In parashat Bechukotai, Gd tells us what will happen if we follow the commandments, and what will happen if we don't. In the end, there is a built in forgiveness for our sins - Gd telling us that the covenant will not be abrogated, at least on Gd's part. But the forgiveness only comes after all the suffering we have endured because of our failure to keep the holy commandments.
There is another model of faith that grew from ours that posits a forgiveness for all things through the act of the sacrifice of a certain itinerant rabbi from the Galil. It's sometimes popular, in Jewish circles, to pose the difference thusly: Forgive me before I sin, and what is there to restrain me from sinning? Forgive me after I have suffered the consequences of my choices, and I have to think a little harder about sinning in the first place. It's an unfair comparison, and somewhat disingenuous. Yes, our religions differ in how forgiveness is approached. Yet they are not so different. Parashat Bechukotai makes it clear that, in the end, Gd will forgive, and not destroy us completely. (26:44) Yes, there are consequences to our sinning, to not following the mitzvot. That's made abundantly clear (26:14-43.) Our daughter religion is no less devoid of consequences.
Yet there is still something that rings true for me about the Torah's approach.
Leviticus 26:39 "The few of you who survive in your enemies' lands will [realize that] your survival is threatened as a result of your nonobservance. [These few] will also [realize] that their survival has been threatened because of the nonobservance of their fathers."
I think of it as a gift. Not the easiest way to learn, perhaps, but effective. The gift to be able to learn from the consequences of our choices and actions. Or from inactions.
Which brings me to an interesting aspect of parashat Bechukotai. What is it that brings on this long list of consequences? Is it flouting Gd's commandments? Ignoring them? Accidentally violating them?
Within chapter 26 are contained the only seven occurrences of one word, "keri." Scholars and commentators are divided on the exact meaning of the term. (Even Rashi provides more than one acceptable understanding.)
Most commonly, it is translated as "hostile." Perhaps meaning to refuse, or to withhold. It implies a conscious and deliberate position in opposition to the other. (And it is important to note that of the seven times "keri' is found, four times it refers to how the people were treating Gd and Gd's mitzvot--Lev 26:21,23,27,40, and three times it refers to how Gd is treating the people--Lev 26:24,28,41.)
That last makes it difficult for me to accept "hostile" as a translation. It's difficult for me to imagine Gd being hostile to Gd's own creation, to Gd's covenanted people. Upset, yes. Angry, yes. Using "tough love" yes. But hostile? (Well, there is Nadav and Avihu--that seems pretty hostile.
To the rescue comes another acceptable understanding of what the word "keri" means. In this context it can mean "an event," "something that happens," "an occurrence," a "happenstance." It implies action that may not be deliberate. I might even take the liberty of stretching the definition a bit to mean "indifference." Or maybe even "casually."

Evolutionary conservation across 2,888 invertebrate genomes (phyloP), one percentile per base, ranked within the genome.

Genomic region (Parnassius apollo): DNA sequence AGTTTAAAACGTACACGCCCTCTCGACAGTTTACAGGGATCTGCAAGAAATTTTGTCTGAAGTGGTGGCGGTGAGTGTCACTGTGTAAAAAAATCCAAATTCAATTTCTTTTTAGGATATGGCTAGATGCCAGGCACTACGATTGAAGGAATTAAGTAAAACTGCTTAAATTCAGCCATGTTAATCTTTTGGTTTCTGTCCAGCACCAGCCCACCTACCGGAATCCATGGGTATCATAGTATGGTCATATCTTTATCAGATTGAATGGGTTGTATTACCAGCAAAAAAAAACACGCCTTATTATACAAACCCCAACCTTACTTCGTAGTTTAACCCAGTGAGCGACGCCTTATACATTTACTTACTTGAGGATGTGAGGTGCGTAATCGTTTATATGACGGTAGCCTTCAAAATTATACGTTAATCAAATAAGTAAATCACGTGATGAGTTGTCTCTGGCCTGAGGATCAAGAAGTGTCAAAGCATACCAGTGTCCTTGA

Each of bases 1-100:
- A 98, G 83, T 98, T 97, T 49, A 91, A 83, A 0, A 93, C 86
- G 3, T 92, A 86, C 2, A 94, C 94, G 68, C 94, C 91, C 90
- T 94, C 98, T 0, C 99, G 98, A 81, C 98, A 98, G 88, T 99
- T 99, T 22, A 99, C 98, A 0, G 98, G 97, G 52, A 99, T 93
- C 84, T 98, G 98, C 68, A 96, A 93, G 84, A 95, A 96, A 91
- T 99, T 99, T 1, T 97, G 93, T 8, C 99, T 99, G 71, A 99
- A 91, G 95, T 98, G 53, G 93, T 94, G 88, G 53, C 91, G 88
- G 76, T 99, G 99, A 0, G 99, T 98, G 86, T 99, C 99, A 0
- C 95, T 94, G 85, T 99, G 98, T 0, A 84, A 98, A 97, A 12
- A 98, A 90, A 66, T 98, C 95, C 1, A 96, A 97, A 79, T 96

This can be either thought of as liberating or restraining. It liberates because it acknowledges that not all our transgressions are deliberate, and that Gd recognizes this. So it provides a little lubrication between us and Gd. It restrains, because we realize that, whether by intent or happenstance, violating the mitzvot will bring the same consequences. And that is precisely the kind of tension that one finds throughout the Torah, and kind of tension that will always exist between Gd and the people Israel.
If we treat Gd and Gd's mitzvot casually, then Gd will treat us casually as well, allowing the misfortunes of happenstance to happen to us, rather than protecting us from them. I somehow think this is more likely to occur than simply treating Gd with hostility (and vice versa.)
Whatever "keri" truly is, it exists only as part of a relationship. It is a thing that both Gd and those that Gd made b'tzelmo--in Gd's own image, are capable of showing towards each other in relationship. While I don't particularly care for the idea of Gd acting with hostility, I can certainly imagine humans treating Gd with hostility. (Some might suggest this lends credence to the idea that rather than our being b'tzelem Elokim, that Gd is b'tzelem enosh--Gd made in the image of people. My personal answer to that question is my understanding that for us to be b'tzelem Elokim means that all those things we are capable of--the good and the bad--Gs is also capable--not because we fashioned and formed Gd from our own ideas, but rather the opposite. But I digress.) That acting b'keri is not clearly one thing or another allows a relationship between Gd and Israel that has some flexibility. And Gd knows we certainly need that.
I hope that we neither treat each other nor Gd with "keri." That way, we can each keep the covenant we have between us.
©2000, 2003 by Adrian A. Durlester
Some Other Musings on This Parasha
5762 - Tough Love
Behar-Bekhukotai 5761-The Big Book (Bottoming Out Gd's Way)
Bekhukotai 5760-Repugnant Realities
Behar 5760-Slaves to Gd
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